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February 15, 2013

My Father's Other Life

The secret to my parents' 60-year marriage is based on so many factors, some of which could never be predicted. That's right: Sixty years of mutual devotion, regular frustration, occasional spats and a fierce commitment to the greater good. There were no hot air balloon rides or tandem sky jumping stunts. No open bar. Not even a harbor cruise. The auspicious milestone was marked quietly, with a small family gathering at my dad's nursing home.

But in my head, champagne corks went a-popping.

As we all know, your average American marriage these days is not a safe bet for 60 years of two lovers in the same sack. But looking back at my parents' long marriage, I can point to a number of things that fused and strengthened their connection over the years. They shared a common legacy of immigrant families, dedication to family and education, and a certain joie de vivre. Best of all, they were always willing to air their differences (honestly and audibly) -- and then make up, with due affection. Those traits probably helped them weather many tempests.

Oh, and did I mention my 85-year-old father's mistress? I'm quite sure the past 10 years would have been hell for both of them without her. Thank goodness for her ever-present, ever-yielding spirit.

But she's no ordinary mistress. You see, my father suffers from dementia. And over the course of the last decade since his diagnosis, to while away the long, physically inactive hours, he has found a way to fill this void ... with an imaginary mistress.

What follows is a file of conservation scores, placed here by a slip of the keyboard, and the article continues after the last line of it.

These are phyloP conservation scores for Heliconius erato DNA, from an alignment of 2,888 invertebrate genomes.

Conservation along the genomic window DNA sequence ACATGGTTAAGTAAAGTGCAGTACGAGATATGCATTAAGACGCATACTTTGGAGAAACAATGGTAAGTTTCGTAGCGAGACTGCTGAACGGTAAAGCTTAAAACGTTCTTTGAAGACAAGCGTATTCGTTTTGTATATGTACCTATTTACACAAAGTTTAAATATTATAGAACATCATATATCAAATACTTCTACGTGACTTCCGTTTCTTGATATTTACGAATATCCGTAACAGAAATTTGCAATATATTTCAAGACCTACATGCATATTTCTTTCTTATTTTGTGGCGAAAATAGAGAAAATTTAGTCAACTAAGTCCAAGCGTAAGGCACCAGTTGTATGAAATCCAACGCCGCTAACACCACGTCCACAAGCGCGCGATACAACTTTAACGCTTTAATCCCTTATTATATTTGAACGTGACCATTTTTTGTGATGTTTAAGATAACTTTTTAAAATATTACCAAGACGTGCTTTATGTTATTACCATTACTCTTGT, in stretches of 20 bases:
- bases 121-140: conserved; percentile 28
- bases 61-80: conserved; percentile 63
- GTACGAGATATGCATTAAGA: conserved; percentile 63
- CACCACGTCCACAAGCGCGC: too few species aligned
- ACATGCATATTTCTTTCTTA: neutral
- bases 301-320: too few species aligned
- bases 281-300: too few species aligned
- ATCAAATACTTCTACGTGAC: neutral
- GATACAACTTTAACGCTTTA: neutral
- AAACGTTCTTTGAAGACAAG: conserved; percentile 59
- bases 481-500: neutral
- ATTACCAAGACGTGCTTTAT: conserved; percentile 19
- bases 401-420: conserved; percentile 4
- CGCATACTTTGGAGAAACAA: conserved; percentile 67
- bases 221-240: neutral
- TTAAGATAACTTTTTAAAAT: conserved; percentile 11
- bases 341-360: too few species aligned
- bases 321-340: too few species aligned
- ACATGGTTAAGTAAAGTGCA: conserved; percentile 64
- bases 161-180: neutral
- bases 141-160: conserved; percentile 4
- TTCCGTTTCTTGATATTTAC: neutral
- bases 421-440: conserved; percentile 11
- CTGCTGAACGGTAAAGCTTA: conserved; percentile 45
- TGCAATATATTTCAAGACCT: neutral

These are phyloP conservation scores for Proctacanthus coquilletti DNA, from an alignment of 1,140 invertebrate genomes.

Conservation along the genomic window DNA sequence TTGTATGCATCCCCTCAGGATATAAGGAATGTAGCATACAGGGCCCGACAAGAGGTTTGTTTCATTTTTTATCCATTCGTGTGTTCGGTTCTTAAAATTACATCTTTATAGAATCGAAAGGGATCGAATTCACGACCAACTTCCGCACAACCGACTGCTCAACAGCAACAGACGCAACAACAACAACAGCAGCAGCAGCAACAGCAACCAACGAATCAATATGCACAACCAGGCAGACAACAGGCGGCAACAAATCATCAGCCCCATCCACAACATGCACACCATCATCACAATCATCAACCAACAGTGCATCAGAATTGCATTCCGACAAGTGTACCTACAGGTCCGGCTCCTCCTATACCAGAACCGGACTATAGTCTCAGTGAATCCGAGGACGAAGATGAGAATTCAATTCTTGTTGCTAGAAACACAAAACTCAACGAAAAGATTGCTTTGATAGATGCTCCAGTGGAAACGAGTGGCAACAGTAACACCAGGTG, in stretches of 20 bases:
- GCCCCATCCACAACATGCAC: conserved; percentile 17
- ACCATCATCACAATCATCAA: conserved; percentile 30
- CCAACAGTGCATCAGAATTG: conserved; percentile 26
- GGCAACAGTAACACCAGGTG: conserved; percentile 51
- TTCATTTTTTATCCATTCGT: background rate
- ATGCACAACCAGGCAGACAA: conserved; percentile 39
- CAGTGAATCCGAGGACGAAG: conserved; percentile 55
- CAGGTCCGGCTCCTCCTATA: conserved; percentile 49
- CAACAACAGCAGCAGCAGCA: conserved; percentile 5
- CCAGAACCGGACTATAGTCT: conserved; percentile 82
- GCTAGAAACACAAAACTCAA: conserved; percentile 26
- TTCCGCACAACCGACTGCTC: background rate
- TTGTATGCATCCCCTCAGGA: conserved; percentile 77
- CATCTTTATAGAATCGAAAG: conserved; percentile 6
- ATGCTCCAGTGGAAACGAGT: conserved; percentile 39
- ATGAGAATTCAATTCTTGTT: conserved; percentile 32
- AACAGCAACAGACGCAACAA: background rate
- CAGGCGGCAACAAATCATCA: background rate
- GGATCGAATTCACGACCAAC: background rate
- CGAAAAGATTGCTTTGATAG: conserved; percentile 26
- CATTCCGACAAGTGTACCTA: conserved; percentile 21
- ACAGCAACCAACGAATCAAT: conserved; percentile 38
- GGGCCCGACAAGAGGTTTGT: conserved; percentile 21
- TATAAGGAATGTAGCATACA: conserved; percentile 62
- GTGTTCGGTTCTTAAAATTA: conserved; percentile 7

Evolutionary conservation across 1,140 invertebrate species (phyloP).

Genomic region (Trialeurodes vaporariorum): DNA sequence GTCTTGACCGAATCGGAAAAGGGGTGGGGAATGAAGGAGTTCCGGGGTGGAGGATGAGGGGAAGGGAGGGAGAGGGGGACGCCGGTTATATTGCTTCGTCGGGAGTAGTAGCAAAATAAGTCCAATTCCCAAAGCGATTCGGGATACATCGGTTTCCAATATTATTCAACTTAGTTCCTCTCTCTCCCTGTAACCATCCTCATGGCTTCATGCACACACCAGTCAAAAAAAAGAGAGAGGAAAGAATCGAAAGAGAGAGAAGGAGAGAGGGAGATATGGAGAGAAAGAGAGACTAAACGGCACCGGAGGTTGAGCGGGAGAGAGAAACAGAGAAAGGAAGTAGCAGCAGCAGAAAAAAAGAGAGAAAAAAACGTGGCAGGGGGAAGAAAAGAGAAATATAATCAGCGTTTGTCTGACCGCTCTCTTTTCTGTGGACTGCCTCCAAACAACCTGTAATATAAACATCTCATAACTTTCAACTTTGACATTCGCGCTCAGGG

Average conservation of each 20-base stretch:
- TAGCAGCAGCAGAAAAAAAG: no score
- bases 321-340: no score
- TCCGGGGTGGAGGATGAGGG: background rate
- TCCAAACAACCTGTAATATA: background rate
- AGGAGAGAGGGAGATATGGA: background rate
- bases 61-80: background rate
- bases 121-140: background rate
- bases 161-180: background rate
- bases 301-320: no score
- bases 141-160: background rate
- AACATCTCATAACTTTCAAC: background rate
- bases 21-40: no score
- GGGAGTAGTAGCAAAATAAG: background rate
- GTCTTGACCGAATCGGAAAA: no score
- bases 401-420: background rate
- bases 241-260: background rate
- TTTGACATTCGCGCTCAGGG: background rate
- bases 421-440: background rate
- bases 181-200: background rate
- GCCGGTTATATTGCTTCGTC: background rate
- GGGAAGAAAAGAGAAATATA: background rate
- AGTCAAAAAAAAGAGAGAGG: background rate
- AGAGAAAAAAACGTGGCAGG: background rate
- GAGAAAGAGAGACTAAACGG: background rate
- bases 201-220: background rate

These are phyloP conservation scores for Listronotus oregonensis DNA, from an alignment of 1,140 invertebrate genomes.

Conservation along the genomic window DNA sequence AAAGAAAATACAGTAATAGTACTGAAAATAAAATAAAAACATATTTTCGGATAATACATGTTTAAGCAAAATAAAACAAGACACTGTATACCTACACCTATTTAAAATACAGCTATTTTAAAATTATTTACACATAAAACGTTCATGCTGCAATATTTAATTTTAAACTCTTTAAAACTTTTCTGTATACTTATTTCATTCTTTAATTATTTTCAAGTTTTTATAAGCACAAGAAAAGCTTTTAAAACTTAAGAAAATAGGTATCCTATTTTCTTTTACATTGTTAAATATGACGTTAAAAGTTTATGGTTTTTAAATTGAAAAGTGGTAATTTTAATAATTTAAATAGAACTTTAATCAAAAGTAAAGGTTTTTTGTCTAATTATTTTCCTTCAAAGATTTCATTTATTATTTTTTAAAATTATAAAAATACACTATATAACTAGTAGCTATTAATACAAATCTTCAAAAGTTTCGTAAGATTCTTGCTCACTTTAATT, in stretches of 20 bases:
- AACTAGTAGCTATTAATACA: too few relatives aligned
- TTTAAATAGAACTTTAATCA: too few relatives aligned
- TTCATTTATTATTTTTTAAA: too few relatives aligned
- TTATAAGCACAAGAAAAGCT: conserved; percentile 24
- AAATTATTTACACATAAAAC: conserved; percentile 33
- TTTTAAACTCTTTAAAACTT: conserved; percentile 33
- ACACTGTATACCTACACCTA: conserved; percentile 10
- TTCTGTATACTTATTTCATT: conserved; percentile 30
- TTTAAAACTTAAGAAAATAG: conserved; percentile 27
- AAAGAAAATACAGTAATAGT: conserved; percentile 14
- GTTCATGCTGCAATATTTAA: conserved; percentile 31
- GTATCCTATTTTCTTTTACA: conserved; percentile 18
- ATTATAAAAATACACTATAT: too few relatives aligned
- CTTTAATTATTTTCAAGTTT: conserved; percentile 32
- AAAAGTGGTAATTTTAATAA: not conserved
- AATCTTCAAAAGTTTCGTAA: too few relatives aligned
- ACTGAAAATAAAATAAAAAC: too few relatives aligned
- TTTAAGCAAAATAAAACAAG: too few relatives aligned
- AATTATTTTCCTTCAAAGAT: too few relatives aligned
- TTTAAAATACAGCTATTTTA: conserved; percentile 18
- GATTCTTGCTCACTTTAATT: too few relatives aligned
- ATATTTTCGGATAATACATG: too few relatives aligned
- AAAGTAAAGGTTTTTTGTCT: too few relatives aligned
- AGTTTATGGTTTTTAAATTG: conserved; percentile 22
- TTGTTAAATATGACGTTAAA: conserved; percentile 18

Her name is Cunégonde (pronounced kuh-nee-gund-uh), derived from the love interest in Voltaire's Candide. And she's beautiful. Imagine my devoted mother's shock (and amusement) when she found out one day that a young and voluptuous paramour had been entertaining her husband with visits -- regular visits, if you ask him. And if you keep his mind engaged along this line of conversation, as my mother so diligently does, they're apparently conjugal visits!

For my dad, his fantasy lover acts in many dramatic roles. She is a playmate, lover, maternal figure, and most of all, as my dad himself explains, a source of solace.

Life in the nursing home can be a lonely existence. But when mom asks what he most appreciates about Cunégonde, Dad quips, "She has beautiful breasts. And she has a good disposition."

Working with him to stay connected, my mother inquires, "Which is more important?"

"You can't have one without the other!" blurts Dad. As they chortle together, it is comic proof that years of dementia have not dimmed the man's appreciation of the good things in life.

To read more of this post from Jody Gastfriend, LICSW, read her blog at


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